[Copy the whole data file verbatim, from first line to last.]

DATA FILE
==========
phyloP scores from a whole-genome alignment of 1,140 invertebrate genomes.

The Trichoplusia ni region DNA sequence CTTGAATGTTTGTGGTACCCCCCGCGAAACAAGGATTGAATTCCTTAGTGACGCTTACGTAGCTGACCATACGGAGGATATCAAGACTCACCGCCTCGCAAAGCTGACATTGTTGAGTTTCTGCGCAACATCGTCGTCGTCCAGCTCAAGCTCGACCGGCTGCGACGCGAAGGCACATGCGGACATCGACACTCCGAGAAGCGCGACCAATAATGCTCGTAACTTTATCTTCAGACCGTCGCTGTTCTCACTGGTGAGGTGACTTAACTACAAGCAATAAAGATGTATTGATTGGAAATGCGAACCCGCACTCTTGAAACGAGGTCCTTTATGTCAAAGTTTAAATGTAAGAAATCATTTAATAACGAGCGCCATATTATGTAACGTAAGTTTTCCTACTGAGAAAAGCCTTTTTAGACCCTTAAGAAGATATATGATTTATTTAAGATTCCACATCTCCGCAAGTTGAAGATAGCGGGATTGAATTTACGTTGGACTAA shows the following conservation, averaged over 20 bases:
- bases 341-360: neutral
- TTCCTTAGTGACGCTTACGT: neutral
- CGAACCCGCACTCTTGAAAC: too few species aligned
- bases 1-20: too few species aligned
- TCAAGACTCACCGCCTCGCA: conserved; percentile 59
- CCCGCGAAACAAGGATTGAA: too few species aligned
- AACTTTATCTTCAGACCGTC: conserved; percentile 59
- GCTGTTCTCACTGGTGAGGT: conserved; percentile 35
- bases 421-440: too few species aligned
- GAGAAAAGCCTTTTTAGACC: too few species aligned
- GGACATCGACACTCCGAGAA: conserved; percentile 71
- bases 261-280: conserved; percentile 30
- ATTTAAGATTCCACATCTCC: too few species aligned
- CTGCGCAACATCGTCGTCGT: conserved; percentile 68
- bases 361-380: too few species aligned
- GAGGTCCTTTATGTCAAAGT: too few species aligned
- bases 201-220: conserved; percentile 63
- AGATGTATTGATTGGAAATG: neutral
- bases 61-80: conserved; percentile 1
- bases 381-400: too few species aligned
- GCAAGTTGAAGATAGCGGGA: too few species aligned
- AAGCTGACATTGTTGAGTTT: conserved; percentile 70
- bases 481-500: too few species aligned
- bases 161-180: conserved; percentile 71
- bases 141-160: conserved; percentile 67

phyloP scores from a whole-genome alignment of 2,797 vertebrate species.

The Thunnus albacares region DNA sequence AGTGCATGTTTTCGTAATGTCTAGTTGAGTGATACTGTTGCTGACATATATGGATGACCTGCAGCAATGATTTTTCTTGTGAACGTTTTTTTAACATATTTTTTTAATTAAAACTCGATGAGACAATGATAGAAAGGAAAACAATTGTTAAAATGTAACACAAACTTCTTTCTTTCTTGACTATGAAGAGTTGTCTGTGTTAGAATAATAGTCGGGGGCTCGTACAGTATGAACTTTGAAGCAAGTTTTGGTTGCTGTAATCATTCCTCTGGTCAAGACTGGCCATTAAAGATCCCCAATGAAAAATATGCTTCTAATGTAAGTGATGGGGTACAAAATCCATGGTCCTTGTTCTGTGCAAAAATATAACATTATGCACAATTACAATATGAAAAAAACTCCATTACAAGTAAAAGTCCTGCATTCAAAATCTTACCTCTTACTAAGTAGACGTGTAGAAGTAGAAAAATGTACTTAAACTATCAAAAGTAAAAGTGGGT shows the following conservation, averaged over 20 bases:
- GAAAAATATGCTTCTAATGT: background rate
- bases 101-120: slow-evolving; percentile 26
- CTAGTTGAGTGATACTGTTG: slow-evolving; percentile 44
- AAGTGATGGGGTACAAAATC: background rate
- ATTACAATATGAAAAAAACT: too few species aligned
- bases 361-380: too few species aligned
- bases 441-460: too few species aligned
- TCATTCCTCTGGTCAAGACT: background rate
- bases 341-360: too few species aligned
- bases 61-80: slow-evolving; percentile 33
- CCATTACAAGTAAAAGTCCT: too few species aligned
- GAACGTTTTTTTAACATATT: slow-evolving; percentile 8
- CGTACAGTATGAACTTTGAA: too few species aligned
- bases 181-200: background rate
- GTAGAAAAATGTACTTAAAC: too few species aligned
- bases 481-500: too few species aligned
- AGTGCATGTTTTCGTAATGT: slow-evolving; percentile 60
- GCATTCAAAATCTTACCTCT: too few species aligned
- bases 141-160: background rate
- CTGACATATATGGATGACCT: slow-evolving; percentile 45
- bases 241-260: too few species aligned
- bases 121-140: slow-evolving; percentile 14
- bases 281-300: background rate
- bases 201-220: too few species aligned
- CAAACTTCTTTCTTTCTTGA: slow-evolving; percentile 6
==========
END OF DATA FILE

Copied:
phyloP scores from a whole-genome alignment of 1,140 invertebrate genomes.

The Trichoplusia ni region DNA sequence CTTGAATGTTTGTGGTACCCCCCGCGAAACAAGGATTGAATTCCTTAGTGACGCTTACGTAGCTGACCATACGGAGGATATCAAGACTCACCGCCTCGCAAAGCTGACATTGTTGAGTTTCTGCGCAACATCGTCGTCGTCCAGCTCAAGCTCGACCGGCTGCGACGCGAAGGCACATGCGGACATCGACACTCCGAGAAGCGCGACCAATAATGCTCGTAACTTTATCTTCAGACCGTCGCTGTTCTCACTGGTGAGGTGACTTAACTACAAGCAATAAAGATGTATTGATTGGAAATGCGAACCCGCACTCTTGAAACGAGGTCCTTTATGTCAAAGTTTAAATGTAAGAAATCATTTAATAACGAGCGCCATATTATGTAACGTAAGTTTTCCTACTGAGAAAAGCCTTTTTAGACCCTTAAGAAGATATATGATTTATTTAAGATTCCACATCTCCGCAAGTTGAAGATAGCGGGATTGAATTTACGTTGGACTAA shows the following conservation, averaged over 20 bases:
- bases 341-360: neutral
- TTCCTTAGTGACGCTTACGT: neutral
- CGAACCCGCACTCTTGAAAC: too few species aligned
- bases 1-20: too few species aligned
- TCAAGACTCACCGCCTCGCA: conserved; percentile 59
- CCCGCGAAACAAGGATTGAA: too few species aligned
- AACTTTATCTTCAGACCGTC: conserved; percentile 59
- GCTGTTCTCACTGGTGAGGT: conserved; percentile 35
- bases 421-440: too few species aligned
- GAGAAAAGCCTTTTTAGACC: too few species aligned
- GGACATCGACACTCCGAGAA: conserved; percentile 71
- bases 261-280: conserved; percentile 30
- ATTTAAGATTCCACATCTCC: too few species aligned
- CTGCGCAACATCGTCGTCGT: conserved; percentile 68
- bases 361-380: too few species aligned
- GAGGTCCTTTATGTCAAAGT: too few species aligned
- bases 201-220: conserved; percentile 63
- AGATGTATTGATTGGAAATG: neutral
- bases 61-80: conserved; percentile 1
- bases 381-400: too few species aligned
- GCAAGTTGAAGATAGCGGGA: too few species aligned
- AAGCTGACATTGTTGAGTTT: conserved; percentile 70
- bases 481-500: too few species aligned
- bases 161-180: conserved; percentile 71
- bases 141-160: conserved; percentile 67

phyloP scores from a whole-genome alignment of 2,797 vertebrate species.

The Thunnus albacares region DNA sequence AGTGCATGTTTTCGTAATGTCTAGTTGAGTGATACTGTTGCTGACATATATGGATGACCTGCAGCAATGATTTTTCTTGTGAACGTTTTTTTAACATATTTTTTTAATTAAAACTCGATGAGACAATGATAGAAAGGAAAACAATTGTTAAAATGTAACACAAACTTCTTTCTTTCTTGACTATGAAGAGTTGTCTGTGTTAGAATAATAGTCGGGGGCTCGTACAGTATGAACTTTGAAGCAAGTTTTGGTTGCTGTAATCATTCCTCTGGTCAAGACTGGCCATTAAAGATCCCCAATGAAAAATATGCTTCTAATGTAAGTGATGGGGTACAAAATCCATGGTCCTTGTTCTGTGCAAAAATATAACATTATGCACAATTACAATATGAAAAAAACTCCATTACAAGTAAAAGTCCTGCATTCAAAATCTTACCTCTTACTAAGTAGACGTGTAGAAGTAGAAAAATGTACTTAAACTATCAAAAGTAAAAGTGGGT shows the following conservation, averaged over 20 bases:
- GAAAAATATGCTTCTAATGT: background rate
- bases 101-120: slow-evolving; percentile 26
- CTAGTTGAGTGATACTGTTG: slow-evolving; percentile 44
- AAGTGATGGGGTACAAAATC: background rate
- ATTACAATATGAAAAAAACT: too few species aligned
- bases 361-380: too few species aligned
- bases 441-460: too few species aligned
- TCATTCCTCTGGTCAAGACT: background rate
- bases 341-360: too few species aligned
- bases 61-80: slow-evolving; percentile 33
- CCATTACAAGTAAAAGTCCT: too few species aligned
- GAACGTTTTTTTAACATATT: slow-evolving; percentile 8
- CGTACAGTATGAACTTTGAA: too few species aligned
- bases 181-200: background rate
- GTAGAAAAATGTACTTAAAC: too few species aligned
- bases 481-500: too few species aligned
- AGTGCATGTTTTCGTAATGT: slow-evolving; percentile 60
- GCATTCAAAATCTTACCTCT: too few species aligned
- bases 141-160: background rate
- CTGACATATATGGATGACCT: slow-evolving; percentile 45
- bases 241-260: too few species aligned
- bases 121-140: slow-evolving; percentile 14
- bases 281-300: background rate
- bases 201-220: too few species aligned
- CAAACTTCTTTCTTTCTTGA: slow-evolving; percentile 6